Mr. Market says it's no bargain. p/e = 14 p/b = 25 p/s = 2.3 financial services..... ehm next stock.
3) We have a motivated seller. http://www.gurufocus.com/forum/read.php?2,110537
Why are the bears wrong ?
1) Smartphones and Paypal. Let's see if we can get a thread going... IMHO mr. Market confuses WU with a company that sells wallets.
Bears argue that as more customers in developing countries obtain cellular phones with increasingly sophisticated capabilities, the need for physical agency locations diminishes. For example, typical PayPal fees for international transfers are in the 4 percent range. Well....
- There is a dig difference between developing countries and underdeveloped countries. Migrant workers know this.... Eritrea in the eighties, Zimbabwe now.
- Also, who is going to pay for that smartphone in the first place ?
- And guess who has got the greatest number of prepaid cards outstanding in the migrant community ? No bank account required...
- Lasty, the franchise value is in the relationship with local authorities. It's usually the local "authorities" that run the local network. Post offices In Pakistan and India to name just two. If the local network can get the stream of money to the recipient faster (digitally) and with fewer points of presence.... great. It's very much in their interest. The franchise value of WU is not in the number of points of presence, it's in the number of profitable corridors it "owns".
2) GAAP..... WU has been expanding aggressively. As it deposits (or lends) money to its foreign partners the cost is expensed immediately while the revenue is recognised as migrant workers actually pay for the service provided. GAAP earnings are understated. As for book value..... this is a high ROE business. Book value can and does go negative; compare this to MCO.
3) The motivated seller may become a buyer in the near future just with more funds and less turnover.
WU is the largest player by far. It has a 20% market share. It competes directly with MGI which has a 5% market share. MGI however fooled around with subprime stuff and has had problems since 07. http://www.smartmoney.com/investing/stocks/moneygram-awaits-rescue-after-debt-fiasco-22405/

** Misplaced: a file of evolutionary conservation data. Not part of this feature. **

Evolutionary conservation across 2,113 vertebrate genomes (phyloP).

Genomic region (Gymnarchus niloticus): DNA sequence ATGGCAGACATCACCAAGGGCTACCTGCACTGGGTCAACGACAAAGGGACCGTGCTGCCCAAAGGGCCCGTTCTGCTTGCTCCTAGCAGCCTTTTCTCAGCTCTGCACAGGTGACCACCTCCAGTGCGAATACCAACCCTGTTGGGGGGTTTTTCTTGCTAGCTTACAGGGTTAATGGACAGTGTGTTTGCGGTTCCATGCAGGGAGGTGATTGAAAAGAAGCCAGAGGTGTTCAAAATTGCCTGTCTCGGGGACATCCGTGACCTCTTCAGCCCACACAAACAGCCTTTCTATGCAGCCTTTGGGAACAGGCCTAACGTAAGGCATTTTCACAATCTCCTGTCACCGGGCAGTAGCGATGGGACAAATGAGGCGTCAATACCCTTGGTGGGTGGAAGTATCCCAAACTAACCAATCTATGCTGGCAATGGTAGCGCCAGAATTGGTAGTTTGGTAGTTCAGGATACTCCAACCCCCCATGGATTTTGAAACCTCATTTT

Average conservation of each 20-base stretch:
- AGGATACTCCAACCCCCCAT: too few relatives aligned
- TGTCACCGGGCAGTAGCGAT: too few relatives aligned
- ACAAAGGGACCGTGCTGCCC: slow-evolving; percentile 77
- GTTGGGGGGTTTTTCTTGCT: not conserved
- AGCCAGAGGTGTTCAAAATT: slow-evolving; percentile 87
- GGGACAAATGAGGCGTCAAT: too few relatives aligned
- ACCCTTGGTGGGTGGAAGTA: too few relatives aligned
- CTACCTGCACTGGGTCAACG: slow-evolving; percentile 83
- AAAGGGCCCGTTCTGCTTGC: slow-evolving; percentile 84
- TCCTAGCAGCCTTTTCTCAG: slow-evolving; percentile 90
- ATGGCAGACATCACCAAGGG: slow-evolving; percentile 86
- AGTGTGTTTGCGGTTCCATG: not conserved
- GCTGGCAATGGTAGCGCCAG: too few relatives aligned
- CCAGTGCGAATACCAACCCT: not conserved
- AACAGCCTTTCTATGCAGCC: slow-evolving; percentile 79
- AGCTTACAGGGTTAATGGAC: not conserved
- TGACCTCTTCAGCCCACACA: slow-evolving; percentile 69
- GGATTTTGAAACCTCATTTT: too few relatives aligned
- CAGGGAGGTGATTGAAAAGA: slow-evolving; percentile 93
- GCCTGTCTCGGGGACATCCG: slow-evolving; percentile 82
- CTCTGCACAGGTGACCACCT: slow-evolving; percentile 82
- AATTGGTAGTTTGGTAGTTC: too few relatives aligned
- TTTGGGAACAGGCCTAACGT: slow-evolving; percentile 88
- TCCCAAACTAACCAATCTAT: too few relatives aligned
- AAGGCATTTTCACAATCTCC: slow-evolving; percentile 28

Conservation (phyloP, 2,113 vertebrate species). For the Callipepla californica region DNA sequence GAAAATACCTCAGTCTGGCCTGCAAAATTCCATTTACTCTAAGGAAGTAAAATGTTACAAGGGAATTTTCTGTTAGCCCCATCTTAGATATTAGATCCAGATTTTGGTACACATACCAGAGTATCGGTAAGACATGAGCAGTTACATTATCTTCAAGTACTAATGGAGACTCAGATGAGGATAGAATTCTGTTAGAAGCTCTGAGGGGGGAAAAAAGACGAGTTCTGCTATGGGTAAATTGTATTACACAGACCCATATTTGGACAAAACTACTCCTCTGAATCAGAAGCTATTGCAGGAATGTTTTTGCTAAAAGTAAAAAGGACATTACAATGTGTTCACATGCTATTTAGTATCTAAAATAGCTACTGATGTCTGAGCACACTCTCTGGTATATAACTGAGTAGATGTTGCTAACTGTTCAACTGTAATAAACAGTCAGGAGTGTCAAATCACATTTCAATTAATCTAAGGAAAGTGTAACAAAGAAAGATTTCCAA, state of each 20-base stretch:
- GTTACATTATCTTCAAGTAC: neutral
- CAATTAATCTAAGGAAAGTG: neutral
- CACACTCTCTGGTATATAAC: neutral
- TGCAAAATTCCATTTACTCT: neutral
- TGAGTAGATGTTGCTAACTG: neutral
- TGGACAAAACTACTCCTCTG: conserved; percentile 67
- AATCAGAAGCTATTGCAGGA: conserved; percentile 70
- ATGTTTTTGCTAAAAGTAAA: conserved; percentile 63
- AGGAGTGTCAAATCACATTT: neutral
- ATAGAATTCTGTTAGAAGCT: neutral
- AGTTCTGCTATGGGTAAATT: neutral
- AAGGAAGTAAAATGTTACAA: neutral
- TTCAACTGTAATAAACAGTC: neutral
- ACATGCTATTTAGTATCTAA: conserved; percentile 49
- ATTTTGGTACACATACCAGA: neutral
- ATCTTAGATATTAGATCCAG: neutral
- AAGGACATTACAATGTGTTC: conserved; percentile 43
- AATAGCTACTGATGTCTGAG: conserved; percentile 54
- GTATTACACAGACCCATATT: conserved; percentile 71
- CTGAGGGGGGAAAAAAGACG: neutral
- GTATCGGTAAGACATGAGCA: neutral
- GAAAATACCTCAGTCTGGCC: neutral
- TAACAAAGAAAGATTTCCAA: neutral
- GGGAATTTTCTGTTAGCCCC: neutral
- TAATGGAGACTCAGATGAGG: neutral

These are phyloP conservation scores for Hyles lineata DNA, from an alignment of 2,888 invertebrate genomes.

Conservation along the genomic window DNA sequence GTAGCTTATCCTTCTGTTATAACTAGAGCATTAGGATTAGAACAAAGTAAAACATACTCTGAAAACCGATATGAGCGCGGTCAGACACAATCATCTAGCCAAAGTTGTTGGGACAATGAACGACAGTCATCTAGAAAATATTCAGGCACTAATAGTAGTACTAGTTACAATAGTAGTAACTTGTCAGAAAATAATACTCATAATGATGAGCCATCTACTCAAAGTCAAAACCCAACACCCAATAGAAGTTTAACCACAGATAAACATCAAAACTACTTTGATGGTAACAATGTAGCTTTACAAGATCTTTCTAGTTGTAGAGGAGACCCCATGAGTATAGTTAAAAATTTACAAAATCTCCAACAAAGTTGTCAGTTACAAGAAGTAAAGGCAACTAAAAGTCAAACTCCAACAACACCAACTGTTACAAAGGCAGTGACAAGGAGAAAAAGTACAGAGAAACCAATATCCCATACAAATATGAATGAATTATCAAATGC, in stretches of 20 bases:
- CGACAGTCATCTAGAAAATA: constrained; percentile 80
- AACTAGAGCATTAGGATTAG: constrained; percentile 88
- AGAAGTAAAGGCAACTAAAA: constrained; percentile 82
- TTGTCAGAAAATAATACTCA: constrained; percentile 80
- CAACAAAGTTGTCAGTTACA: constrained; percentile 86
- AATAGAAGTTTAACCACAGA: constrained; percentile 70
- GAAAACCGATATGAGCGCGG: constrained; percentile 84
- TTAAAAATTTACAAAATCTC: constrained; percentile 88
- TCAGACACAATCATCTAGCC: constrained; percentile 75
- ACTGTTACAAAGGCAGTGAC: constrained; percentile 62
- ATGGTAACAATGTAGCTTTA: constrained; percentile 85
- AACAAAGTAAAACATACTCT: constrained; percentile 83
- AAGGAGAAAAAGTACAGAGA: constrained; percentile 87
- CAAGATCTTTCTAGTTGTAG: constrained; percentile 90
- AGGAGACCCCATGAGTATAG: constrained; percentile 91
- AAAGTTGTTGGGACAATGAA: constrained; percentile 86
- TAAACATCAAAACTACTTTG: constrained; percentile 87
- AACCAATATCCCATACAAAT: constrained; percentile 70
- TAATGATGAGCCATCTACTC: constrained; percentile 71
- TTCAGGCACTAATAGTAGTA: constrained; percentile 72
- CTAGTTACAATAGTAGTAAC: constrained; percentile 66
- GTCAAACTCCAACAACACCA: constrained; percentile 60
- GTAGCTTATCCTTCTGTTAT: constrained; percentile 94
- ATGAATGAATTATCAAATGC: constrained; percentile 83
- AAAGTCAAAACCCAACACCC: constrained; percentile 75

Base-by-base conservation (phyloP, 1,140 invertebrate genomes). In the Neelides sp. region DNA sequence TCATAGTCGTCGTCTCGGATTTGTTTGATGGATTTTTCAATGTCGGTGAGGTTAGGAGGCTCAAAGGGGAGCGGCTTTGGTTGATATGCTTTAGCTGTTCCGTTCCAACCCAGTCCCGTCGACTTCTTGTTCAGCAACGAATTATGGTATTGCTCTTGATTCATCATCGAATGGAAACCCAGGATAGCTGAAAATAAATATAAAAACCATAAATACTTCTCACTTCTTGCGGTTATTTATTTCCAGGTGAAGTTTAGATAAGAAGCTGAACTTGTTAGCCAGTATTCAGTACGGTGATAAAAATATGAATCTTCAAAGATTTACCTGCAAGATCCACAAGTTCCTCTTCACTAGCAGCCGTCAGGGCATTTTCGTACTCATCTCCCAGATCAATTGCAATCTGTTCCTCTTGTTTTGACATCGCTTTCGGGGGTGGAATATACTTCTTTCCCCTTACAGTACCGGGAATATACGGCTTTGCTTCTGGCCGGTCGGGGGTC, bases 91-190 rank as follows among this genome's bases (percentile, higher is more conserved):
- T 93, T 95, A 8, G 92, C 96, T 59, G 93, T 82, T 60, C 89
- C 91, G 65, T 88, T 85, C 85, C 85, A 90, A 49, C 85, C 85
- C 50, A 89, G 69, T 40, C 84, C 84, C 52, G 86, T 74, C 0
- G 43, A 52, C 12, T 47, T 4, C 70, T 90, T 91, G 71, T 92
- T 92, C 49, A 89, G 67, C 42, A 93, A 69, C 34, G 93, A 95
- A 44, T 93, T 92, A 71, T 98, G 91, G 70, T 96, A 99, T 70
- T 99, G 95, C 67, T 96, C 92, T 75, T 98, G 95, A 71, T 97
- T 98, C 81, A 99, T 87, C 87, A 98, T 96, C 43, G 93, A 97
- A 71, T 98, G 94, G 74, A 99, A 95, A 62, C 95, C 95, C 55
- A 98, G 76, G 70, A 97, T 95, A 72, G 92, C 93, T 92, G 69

As I have explained, cold cash is important to secure relations in the underdeveloped countries with the high margins and long-term prospects. Mexico used to be the place to be in the eighties for this business. Now that there are many businesses with networks crossing the US/Mexican border, that corridor is less profitable. MGI uses the network of Walmart between Mexico and the US to compete. WU on the other hand owns its own network in corners of the world where it matters most. Over the next few years, WU will take market share from MGI because MGI is strapped for cash.
In the long term, underdeveloped countries can develop. Revenue rises and margins fall as a country does more business with the country migrant workers went to. This is the game WU has been playing for more than a century. At first within the US now internationally. WU forges its relationships in the least developed countries. No big deals in Mexico with Walmart... what you need for the long term is small deals in Benin, Uganda, Haiti and not so small deals in Bangladesh and Sri Lanka.
- Rapidly appreciating dollar; WU buys foreign currency upfront.
- Scare or actual mistake damaging the brand.
- Venezuela type risk.
- Credit risk of partners.
- The 789342 other risks I have not thought of yet.
Any and all questions welcome as usual.